[0031] According to another aspect, the invention provides a method for reducing the number of data elements checkpointed in a system having at least one data store, operations on said at least one data store being recorded in a log, the method comprising the steps of: recording a plurality of points in log; determining for each of the at least one data store whether a logged representation of the data store's oldest data element is more recent than any of the recorded points; and responsive to determining that a data store's logged representation is more recent than at least one of the recorded points, realising that it is not necessary to force data elements from that data store's logged representation to disk if one of said at least one points (preferably the newest) is made the restart point for that particular data store.

[0032] According to another aspect, the invention provides an apparatus for reducing the number of data elements checkpointed in a system having at least one data store, operations on said at least one data store being recorded in a log, the apparatus comprising: means for recording a plurality of points in log; means for determining for each of the at least one data store whether a logged representation of the data store's oldest data element is more recent than any of the recorded points; and means, responsive to determining that a data store's logged representation is more recent than at least one of the recorded points, for realising that it is not necessary to force data elements from that data store's logged representation to disk if one of said at least one points (preferably the newest) is made the restart point for that particular data store.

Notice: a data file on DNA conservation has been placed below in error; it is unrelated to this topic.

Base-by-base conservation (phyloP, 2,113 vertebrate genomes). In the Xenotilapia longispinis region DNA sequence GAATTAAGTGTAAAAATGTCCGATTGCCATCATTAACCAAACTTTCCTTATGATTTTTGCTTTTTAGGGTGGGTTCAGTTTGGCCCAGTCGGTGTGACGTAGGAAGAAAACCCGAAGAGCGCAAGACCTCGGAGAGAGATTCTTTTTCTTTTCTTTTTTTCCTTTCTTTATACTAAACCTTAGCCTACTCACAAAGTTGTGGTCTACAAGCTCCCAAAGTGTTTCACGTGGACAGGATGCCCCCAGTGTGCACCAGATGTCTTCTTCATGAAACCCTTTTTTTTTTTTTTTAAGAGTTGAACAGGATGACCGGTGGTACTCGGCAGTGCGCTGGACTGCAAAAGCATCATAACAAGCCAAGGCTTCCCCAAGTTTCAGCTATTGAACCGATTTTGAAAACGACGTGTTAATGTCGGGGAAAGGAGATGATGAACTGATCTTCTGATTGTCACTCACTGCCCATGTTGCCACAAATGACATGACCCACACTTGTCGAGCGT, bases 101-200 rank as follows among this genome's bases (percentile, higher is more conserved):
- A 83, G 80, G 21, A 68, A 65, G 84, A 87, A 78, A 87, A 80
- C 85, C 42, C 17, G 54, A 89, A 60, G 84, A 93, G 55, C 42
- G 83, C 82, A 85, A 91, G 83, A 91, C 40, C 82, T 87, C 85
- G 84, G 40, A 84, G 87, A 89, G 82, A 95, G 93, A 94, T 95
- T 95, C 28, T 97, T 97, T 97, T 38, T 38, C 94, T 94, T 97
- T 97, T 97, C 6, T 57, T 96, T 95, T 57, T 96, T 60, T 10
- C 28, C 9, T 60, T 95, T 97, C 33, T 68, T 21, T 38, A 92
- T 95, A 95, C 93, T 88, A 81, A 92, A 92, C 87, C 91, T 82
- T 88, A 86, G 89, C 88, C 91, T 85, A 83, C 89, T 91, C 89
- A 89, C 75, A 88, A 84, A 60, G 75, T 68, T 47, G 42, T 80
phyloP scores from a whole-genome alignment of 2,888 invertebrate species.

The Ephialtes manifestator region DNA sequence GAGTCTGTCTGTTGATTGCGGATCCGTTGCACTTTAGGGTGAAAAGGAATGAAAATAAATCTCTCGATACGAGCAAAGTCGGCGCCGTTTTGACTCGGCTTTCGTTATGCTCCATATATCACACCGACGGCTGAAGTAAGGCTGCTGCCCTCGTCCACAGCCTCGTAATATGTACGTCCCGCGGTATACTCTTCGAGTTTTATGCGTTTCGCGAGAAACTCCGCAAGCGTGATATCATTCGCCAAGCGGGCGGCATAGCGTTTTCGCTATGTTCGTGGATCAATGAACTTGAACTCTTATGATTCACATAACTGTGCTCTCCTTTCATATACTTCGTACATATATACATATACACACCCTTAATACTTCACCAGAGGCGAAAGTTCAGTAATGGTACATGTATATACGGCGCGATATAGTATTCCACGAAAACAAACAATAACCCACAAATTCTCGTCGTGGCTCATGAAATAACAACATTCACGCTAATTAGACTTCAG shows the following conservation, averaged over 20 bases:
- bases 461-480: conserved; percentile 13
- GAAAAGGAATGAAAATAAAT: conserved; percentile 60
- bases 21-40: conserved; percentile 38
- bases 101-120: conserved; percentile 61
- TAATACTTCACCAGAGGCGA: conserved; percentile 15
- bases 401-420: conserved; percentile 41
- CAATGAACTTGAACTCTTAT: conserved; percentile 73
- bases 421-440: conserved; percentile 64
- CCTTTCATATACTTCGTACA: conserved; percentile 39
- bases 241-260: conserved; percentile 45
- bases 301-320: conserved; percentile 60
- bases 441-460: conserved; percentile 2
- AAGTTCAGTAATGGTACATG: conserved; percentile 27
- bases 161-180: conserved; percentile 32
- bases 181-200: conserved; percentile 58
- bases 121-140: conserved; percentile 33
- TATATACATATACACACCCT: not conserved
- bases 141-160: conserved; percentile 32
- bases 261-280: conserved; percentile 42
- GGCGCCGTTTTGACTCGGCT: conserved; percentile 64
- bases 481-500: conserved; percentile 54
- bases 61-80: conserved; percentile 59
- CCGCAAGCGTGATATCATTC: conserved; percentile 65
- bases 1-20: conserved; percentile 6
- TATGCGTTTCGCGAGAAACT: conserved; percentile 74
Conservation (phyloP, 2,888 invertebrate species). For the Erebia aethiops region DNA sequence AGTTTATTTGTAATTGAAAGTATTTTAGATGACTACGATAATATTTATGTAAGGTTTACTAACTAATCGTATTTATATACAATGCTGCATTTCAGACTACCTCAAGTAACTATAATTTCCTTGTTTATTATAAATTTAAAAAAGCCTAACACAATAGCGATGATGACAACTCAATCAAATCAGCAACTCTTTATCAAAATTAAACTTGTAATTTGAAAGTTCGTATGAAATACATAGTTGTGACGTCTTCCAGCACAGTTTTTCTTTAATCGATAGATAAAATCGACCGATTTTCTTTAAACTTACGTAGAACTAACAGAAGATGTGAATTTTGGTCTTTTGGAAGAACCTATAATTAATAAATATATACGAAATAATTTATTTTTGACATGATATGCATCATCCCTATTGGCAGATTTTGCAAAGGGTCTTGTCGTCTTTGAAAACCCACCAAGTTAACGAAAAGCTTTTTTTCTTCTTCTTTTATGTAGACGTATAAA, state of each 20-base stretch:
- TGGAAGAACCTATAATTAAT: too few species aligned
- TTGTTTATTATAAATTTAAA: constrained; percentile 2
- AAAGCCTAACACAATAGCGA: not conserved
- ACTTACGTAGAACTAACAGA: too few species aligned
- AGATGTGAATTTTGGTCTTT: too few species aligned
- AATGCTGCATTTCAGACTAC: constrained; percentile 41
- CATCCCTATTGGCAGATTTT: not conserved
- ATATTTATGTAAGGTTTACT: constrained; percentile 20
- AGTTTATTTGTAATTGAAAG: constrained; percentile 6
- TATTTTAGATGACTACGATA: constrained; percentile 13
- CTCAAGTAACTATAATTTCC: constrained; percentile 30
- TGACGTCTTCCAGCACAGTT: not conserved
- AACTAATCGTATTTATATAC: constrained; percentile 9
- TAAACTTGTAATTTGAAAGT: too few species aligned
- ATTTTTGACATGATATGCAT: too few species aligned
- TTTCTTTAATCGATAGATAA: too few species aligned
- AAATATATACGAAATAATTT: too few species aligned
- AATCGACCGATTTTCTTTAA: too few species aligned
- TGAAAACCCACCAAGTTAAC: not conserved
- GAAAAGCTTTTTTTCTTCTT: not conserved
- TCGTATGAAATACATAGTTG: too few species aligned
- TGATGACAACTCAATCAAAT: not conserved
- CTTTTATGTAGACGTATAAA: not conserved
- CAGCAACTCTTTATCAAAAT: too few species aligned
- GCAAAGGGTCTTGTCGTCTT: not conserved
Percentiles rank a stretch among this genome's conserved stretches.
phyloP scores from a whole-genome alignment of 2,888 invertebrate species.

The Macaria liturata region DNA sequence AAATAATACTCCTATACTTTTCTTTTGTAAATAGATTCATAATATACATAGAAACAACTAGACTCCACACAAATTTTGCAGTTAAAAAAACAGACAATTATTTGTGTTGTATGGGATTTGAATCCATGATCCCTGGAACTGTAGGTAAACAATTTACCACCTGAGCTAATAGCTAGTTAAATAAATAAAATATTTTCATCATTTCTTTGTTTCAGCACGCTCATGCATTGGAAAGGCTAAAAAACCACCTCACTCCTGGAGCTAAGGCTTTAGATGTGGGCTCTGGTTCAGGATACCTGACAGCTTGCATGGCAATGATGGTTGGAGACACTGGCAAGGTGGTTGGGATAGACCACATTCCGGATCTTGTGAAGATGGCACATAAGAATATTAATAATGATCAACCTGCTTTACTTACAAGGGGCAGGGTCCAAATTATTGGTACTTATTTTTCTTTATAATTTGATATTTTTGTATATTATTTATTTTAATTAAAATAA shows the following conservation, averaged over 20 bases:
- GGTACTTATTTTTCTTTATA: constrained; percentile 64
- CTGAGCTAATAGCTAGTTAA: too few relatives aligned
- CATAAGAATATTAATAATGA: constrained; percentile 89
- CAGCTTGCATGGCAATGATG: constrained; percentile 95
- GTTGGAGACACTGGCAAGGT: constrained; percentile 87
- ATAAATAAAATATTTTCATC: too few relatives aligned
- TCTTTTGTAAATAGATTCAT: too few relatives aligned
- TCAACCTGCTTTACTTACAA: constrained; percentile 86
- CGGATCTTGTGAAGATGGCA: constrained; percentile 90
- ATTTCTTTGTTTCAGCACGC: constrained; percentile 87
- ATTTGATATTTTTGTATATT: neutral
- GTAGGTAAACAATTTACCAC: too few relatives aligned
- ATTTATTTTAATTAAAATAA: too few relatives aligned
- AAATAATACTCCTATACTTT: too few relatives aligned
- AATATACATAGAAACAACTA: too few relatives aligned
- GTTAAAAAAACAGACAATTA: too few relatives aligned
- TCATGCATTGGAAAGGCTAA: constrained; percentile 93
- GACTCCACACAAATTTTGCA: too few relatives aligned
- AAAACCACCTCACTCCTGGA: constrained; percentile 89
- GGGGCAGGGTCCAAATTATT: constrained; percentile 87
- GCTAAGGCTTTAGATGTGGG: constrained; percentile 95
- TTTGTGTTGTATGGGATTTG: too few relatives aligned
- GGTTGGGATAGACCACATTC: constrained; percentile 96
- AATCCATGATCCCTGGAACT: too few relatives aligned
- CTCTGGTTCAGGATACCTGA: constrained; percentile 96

[0033] The invention preferably provides a quick and easy way of determining whether it is necessary to force data to disk based on the position of a data store's data relative to a recorded point, of course, despite it not being necessary to force data in some situations, the system may still choose to do so (for example, in order to progress a restart point).

[0034] It will be appreciated that the invention may be implemented in computer software.

BRIEF DESCRIPTION OF THE DRAWINGS

[0035] Embodiments of the present invention will now be described by way of example only and with reference to the following drawings:

[0036]FIGS. 1a and 1 b illustrate a simplified view of logging and checkpointing according to the prior art;

[0037]FIGS. 2a, 2 b and 2 c illustrate processing according to a first embodiment of the present invention;

[0038]FIGS. 3a, 3 b and 3 c illustrate processing according to a second embodiment of the present invention;

DETAILED DESCRIPTION

[0039] As discussed above, checkpointing is an expensive process. A failure is typically a rare occurrence and so much of the data checkpointed is never used.

[0040] It has been observed that the majority of queues in a messaging system hold messages very transiently (only until the messages can be forwarded to their intended destination) and that it is therefore extremely likely that by the time a checkpoint has been taken (or very shortly afterwards), the messages forced to disk as a result of that checkpoint no longer exist on the relevant queue (i.e. the state information is out of date). This observation has permitted an improvement to the whole process which reduces the amount of data that is forced to disk during a checkpoint.